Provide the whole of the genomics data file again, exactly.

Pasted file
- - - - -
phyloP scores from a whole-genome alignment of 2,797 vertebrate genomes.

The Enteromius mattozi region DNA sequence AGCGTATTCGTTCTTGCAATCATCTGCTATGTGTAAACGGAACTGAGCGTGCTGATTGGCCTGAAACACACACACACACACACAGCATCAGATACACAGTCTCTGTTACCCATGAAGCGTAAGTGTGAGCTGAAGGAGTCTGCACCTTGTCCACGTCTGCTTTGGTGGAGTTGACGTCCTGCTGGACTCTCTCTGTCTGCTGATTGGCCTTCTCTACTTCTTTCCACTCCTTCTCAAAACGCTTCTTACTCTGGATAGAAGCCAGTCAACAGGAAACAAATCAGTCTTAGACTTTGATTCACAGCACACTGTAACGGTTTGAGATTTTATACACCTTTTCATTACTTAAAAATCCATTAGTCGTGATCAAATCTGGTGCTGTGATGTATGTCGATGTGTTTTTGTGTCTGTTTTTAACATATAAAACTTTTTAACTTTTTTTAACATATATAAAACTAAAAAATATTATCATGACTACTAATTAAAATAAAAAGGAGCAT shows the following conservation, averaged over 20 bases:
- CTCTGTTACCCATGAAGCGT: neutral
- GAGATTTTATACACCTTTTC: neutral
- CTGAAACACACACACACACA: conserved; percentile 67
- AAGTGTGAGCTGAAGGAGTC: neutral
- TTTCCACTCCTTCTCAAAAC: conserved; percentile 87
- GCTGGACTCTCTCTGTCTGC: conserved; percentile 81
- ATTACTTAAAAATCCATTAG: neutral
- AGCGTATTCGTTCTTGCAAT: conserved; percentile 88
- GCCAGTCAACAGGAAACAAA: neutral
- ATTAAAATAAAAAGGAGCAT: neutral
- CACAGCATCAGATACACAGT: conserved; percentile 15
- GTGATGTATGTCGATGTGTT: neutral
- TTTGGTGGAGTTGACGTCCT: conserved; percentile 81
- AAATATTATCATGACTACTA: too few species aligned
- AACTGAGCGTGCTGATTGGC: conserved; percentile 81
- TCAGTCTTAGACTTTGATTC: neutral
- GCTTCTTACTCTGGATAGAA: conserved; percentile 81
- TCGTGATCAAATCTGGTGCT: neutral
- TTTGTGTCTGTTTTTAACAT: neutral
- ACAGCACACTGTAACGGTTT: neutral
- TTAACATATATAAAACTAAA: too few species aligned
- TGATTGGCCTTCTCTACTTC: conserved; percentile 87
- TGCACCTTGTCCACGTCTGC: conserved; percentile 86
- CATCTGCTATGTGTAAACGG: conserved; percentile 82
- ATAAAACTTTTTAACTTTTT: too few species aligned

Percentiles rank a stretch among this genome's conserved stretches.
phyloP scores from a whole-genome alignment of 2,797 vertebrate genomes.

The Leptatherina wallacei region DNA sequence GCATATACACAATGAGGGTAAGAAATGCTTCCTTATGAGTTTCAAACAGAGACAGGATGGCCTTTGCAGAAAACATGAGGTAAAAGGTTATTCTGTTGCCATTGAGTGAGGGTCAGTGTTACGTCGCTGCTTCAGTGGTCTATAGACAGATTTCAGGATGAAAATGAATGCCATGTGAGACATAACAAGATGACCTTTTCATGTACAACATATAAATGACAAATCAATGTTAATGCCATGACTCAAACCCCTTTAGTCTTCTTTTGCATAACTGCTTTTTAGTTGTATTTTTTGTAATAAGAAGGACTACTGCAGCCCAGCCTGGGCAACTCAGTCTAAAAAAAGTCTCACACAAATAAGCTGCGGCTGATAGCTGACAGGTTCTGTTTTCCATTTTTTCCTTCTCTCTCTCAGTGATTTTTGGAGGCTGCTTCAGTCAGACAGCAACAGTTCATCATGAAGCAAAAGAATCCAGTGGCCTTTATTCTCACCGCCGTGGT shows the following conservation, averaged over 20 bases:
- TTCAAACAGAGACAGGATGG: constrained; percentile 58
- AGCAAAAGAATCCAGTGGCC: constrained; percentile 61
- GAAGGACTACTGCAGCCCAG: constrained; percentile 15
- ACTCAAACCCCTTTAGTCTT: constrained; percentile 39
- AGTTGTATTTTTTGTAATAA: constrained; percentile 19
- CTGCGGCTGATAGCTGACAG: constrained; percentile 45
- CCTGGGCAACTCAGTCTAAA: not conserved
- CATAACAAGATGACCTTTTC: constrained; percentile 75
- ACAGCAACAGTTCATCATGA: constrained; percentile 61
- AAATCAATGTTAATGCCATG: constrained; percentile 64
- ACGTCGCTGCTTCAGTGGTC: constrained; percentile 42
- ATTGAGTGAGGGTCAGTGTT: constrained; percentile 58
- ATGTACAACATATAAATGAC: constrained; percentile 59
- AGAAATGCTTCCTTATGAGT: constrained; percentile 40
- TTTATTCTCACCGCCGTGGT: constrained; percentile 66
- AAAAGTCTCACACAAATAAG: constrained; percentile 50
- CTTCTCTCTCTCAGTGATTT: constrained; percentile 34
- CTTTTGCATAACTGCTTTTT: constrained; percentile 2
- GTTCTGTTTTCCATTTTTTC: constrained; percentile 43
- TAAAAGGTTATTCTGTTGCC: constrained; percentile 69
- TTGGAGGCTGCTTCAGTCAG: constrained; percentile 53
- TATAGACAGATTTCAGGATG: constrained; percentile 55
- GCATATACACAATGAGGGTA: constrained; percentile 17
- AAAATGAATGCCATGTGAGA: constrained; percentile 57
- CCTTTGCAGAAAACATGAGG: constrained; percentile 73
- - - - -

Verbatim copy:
phyloP scores from a whole-genome alignment of 2,797 vertebrate genomes.

The Enteromius mattozi region DNA sequence AGCGTATTCGTTCTTGCAATCATCTGCTATGTGTAAACGGAACTGAGCGTGCTGATTGGCCTGAAACACACACACACACACACAGCATCAGATACACAGTCTCTGTTACCCATGAAGCGTAAGTGTGAGCTGAAGGAGTCTGCACCTTGTCCACGTCTGCTTTGGTGGAGTTGACGTCCTGCTGGACTCTCTCTGTCTGCTGATTGGCCTTCTCTACTTCTTTCCACTCCTTCTCAAAACGCTTCTTACTCTGGATAGAAGCCAGTCAACAGGAAACAAATCAGTCTTAGACTTTGATTCACAGCACACTGTAACGGTTTGAGATTTTATACACCTTTTCATTACTTAAAAATCCATTAGTCGTGATCAAATCTGGTGCTGTGATGTATGTCGATGTGTTTTTGTGTCTGTTTTTAACATATAAAACTTTTTAACTTTTTTTAACATATATAAAACTAAAAAATATTATCATGACTACTAATTAAAATAAAAAGGAGCAT shows the following conservation, averaged over 20 bases:
- CTCTGTTACCCATGAAGCGT: neutral
- GAGATTTTATACACCTTTTC: neutral
- CTGAAACACACACACACACA: conserved; percentile 67
- AAGTGTGAGCTGAAGGAGTC: neutral
- TTTCCACTCCTTCTCAAAAC: conserved; percentile 87
- GCTGGACTCTCTCTGTCTGC: conserved; percentile 81
- ATTACTTAAAAATCCATTAG: neutral
- AGCGTATTCGTTCTTGCAAT: conserved; percentile 88
- GCCAGTCAACAGGAAACAAA: neutral
- ATTAAAATAAAAAGGAGCAT: neutral
- CACAGCATCAGATACACAGT: conserved; percentile 15
- GTGATGTATGTCGATGTGTT: neutral
- TTTGGTGGAGTTGACGTCCT: conserved; percentile 81
- AAATATTATCATGACTACTA: too few species aligned
- AACTGAGCGTGCTGATTGGC: conserved; percentile 81
- TCAGTCTTAGACTTTGATTC: neutral
- GCTTCTTACTCTGGATAGAA: conserved; percentile 81
- TCGTGATCAAATCTGGTGCT: neutral
- TTTGTGTCTGTTTTTAACAT: neutral
- ACAGCACACTGTAACGGTTT: neutral
- TTAACATATATAAAACTAAA: too few species aligned
- TGATTGGCCTTCTCTACTTC: conserved; percentile 87
- TGCACCTTGTCCACGTCTGC: conserved; percentile 86
- CATCTGCTATGTGTAAACGG: conserved; percentile 82
- ATAAAACTTTTTAACTTTTT: too few species aligned

Percentiles rank a stretch among this genome's conserved stretches.
phyloP scores from a whole-genome alignment of 2,797 vertebrate genomes.

The Leptatherina wallacei region DNA sequence GCATATACACAATGAGGGTAAGAAATGCTTCCTTATGAGTTTCAAACAGAGACAGGATGGCCTTTGCAGAAAACATGAGGTAAAAGGTTATTCTGTTGCCATTGAGTGAGGGTCAGTGTTACGTCGCTGCTTCAGTGGTCTATAGACAGATTTCAGGATGAAAATGAATGCCATGTGAGACATAACAAGATGACCTTTTCATGTACAACATATAAATGACAAATCAATGTTAATGCCATGACTCAAACCCCTTTAGTCTTCTTTTGCATAACTGCTTTTTAGTTGTATTTTTTGTAATAAGAAGGACTACTGCAGCCCAGCCTGGGCAACTCAGTCTAAAAAAAGTCTCACACAAATAAGCTGCGGCTGATAGCTGACAGGTTCTGTTTTCCATTTTTTCCTTCTCTCTCTCAGTGATTTTTGGAGGCTGCTTCAGTCAGACAGCAACAGTTCATCATGAAGCAAAAGAATCCAGTGGCCTTTATTCTCACCGCCGTGGT shows the following conservation, averaged over 20 bases:
- TTCAAACAGAGACAGGATGG: constrained; percentile 58
- AGCAAAAGAATCCAGTGGCC: constrained; percentile 61
- GAAGGACTACTGCAGCCCAG: constrained; percentile 15
- ACTCAAACCCCTTTAGTCTT: constrained; percentile 39
- AGTTGTATTTTTTGTAATAA: constrained; percentile 19
- CTGCGGCTGATAGCTGACAG: constrained; percentile 45
- CCTGGGCAACTCAGTCTAAA: not conserved
- CATAACAAGATGACCTTTTC: constrained; percentile 75
- ACAGCAACAGTTCATCATGA: constrained; percentile 61
- AAATCAATGTTAATGCCATG: constrained; percentile 64
- ACGTCGCTGCTTCAGTGGTC: constrained; percentile 42
- ATTGAGTGAGGGTCAGTGTT: constrained; percentile 58
- ATGTACAACATATAAATGAC: constrained; percentile 59
- AGAAATGCTTCCTTATGAGT: constrained; percentile 40
- TTTATTCTCACCGCCGTGGT: constrained; percentile 66
- AAAAGTCTCACACAAATAAG: constrained; percentile 50
- CTTCTCTCTCTCAGTGATTT: constrained; percentile 34
- CTTTTGCATAACTGCTTTTT: constrained; percentile 2
- GTTCTGTTTTCCATTTTTTC: constrained; percentile 43
- TAAAAGGTTATTCTGTTGCC: constrained; percentile 69
- TTGGAGGCTGCTTCAGTCAG: constrained; percentile 53
- TATAGACAGATTTCAGGATG: constrained; percentile 55
- GCATATACACAATGAGGGTA: constrained; percentile 17
- AAAATGAATGCCATGTGAGA: constrained; percentile 57
- CCTTTGCAGAAAACATGAGG: constrained; percentile 73